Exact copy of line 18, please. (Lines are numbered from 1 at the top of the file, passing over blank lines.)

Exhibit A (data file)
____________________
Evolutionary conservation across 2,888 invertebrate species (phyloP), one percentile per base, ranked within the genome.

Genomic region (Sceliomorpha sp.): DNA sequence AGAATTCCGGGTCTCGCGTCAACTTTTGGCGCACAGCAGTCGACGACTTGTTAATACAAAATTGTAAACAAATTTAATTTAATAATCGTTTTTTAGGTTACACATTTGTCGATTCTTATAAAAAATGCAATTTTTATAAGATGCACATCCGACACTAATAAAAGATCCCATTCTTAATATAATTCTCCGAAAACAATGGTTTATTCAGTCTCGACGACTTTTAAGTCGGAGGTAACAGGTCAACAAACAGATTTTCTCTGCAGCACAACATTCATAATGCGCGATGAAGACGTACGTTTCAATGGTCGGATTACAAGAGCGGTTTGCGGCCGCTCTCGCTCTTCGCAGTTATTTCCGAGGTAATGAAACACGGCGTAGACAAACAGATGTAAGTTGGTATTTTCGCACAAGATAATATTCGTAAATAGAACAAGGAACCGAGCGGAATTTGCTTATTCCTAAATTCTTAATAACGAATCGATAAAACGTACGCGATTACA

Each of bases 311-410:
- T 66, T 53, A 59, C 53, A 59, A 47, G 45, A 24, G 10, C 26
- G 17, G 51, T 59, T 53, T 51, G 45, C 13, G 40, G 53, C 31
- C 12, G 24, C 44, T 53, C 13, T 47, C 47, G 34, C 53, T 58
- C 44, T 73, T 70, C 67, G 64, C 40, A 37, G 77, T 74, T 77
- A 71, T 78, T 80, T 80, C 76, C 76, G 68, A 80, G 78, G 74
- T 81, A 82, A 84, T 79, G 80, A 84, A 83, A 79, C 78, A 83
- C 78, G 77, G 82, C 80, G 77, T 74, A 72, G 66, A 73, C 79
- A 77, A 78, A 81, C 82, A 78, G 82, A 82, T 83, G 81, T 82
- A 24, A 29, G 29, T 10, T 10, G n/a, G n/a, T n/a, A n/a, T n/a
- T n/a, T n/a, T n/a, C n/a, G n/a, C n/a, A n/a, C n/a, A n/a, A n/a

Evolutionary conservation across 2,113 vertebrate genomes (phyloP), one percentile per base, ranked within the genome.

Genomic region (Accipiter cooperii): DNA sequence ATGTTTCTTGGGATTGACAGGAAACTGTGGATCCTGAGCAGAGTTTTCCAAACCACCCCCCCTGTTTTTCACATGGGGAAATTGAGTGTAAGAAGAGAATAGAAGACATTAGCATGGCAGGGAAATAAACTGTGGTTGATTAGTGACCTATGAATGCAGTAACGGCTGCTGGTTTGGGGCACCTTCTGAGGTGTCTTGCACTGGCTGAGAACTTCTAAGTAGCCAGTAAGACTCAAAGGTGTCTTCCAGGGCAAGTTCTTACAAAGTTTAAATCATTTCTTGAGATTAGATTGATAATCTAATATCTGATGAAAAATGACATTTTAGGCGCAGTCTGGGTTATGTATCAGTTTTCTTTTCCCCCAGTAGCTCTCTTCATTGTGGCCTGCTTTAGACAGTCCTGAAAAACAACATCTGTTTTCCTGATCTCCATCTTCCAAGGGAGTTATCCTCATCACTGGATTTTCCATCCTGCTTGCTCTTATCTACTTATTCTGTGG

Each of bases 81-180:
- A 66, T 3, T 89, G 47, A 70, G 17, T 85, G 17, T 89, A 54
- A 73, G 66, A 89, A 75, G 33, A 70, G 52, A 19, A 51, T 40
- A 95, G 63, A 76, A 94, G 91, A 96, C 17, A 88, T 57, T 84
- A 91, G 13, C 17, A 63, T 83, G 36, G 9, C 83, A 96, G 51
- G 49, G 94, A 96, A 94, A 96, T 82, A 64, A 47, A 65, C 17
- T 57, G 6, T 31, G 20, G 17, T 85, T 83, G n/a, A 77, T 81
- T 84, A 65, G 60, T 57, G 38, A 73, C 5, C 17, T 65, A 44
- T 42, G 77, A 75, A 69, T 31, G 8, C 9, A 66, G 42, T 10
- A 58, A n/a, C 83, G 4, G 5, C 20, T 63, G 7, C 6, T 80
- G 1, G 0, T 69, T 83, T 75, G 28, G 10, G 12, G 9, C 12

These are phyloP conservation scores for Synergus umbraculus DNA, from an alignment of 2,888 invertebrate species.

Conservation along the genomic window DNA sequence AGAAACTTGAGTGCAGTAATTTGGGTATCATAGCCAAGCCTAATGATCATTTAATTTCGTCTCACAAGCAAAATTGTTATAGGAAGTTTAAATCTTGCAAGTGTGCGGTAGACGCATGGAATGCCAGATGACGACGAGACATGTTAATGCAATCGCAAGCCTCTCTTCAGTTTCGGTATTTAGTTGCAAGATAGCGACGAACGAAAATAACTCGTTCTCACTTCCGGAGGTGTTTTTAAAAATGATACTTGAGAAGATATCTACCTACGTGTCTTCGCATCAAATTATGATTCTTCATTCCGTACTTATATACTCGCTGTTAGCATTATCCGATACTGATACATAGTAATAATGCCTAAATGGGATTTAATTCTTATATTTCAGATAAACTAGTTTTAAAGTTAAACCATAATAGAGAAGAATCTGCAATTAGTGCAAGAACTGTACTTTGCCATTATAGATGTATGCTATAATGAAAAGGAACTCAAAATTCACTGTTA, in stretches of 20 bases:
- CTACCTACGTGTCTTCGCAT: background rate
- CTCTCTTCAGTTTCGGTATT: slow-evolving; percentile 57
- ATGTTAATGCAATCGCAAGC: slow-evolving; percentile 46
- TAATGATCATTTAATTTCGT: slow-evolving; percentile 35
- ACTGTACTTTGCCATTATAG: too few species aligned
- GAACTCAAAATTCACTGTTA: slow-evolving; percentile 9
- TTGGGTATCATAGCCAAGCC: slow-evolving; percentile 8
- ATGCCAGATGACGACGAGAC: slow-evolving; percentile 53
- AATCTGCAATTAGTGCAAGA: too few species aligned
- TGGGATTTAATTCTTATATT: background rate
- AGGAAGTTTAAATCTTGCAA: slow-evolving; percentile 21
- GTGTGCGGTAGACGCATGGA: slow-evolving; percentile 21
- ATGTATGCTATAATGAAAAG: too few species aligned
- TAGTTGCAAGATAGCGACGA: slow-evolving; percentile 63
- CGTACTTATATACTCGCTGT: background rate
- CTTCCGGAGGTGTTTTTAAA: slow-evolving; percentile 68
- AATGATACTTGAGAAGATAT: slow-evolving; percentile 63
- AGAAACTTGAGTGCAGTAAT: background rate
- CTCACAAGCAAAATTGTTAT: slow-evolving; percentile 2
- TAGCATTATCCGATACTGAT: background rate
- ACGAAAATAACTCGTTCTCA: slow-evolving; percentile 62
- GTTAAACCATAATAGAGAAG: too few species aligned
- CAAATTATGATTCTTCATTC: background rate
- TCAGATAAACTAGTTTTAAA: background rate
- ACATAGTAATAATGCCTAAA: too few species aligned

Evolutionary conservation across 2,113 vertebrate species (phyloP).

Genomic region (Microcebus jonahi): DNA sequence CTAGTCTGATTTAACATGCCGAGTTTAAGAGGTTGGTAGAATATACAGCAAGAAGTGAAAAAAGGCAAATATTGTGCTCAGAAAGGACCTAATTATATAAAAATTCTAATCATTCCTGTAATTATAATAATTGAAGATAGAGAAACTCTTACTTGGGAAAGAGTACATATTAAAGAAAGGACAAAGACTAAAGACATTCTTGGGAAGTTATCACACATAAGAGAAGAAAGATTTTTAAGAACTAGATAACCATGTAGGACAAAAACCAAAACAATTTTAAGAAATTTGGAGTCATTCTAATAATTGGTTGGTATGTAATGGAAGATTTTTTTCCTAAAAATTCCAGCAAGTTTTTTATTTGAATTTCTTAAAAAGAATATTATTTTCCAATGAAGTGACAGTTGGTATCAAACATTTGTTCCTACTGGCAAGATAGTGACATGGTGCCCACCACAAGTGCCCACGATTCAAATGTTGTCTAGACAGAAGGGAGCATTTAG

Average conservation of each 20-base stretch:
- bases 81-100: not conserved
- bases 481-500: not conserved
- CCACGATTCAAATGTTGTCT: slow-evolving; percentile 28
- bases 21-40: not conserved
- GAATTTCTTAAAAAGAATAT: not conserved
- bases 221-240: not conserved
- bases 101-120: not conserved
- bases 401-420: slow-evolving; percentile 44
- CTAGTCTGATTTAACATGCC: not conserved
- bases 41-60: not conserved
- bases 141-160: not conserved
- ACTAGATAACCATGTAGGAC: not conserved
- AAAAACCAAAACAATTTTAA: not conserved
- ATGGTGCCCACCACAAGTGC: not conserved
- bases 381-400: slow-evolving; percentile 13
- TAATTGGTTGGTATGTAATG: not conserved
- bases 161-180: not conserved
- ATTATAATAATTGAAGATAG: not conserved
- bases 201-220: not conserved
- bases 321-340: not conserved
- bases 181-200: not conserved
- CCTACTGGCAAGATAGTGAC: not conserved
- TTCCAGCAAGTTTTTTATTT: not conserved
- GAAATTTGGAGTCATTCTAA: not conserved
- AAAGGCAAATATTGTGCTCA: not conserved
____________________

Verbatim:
- A 73, G 66, A 89, A 75, G 33, A 70, G 52, A 19, A 51, T 40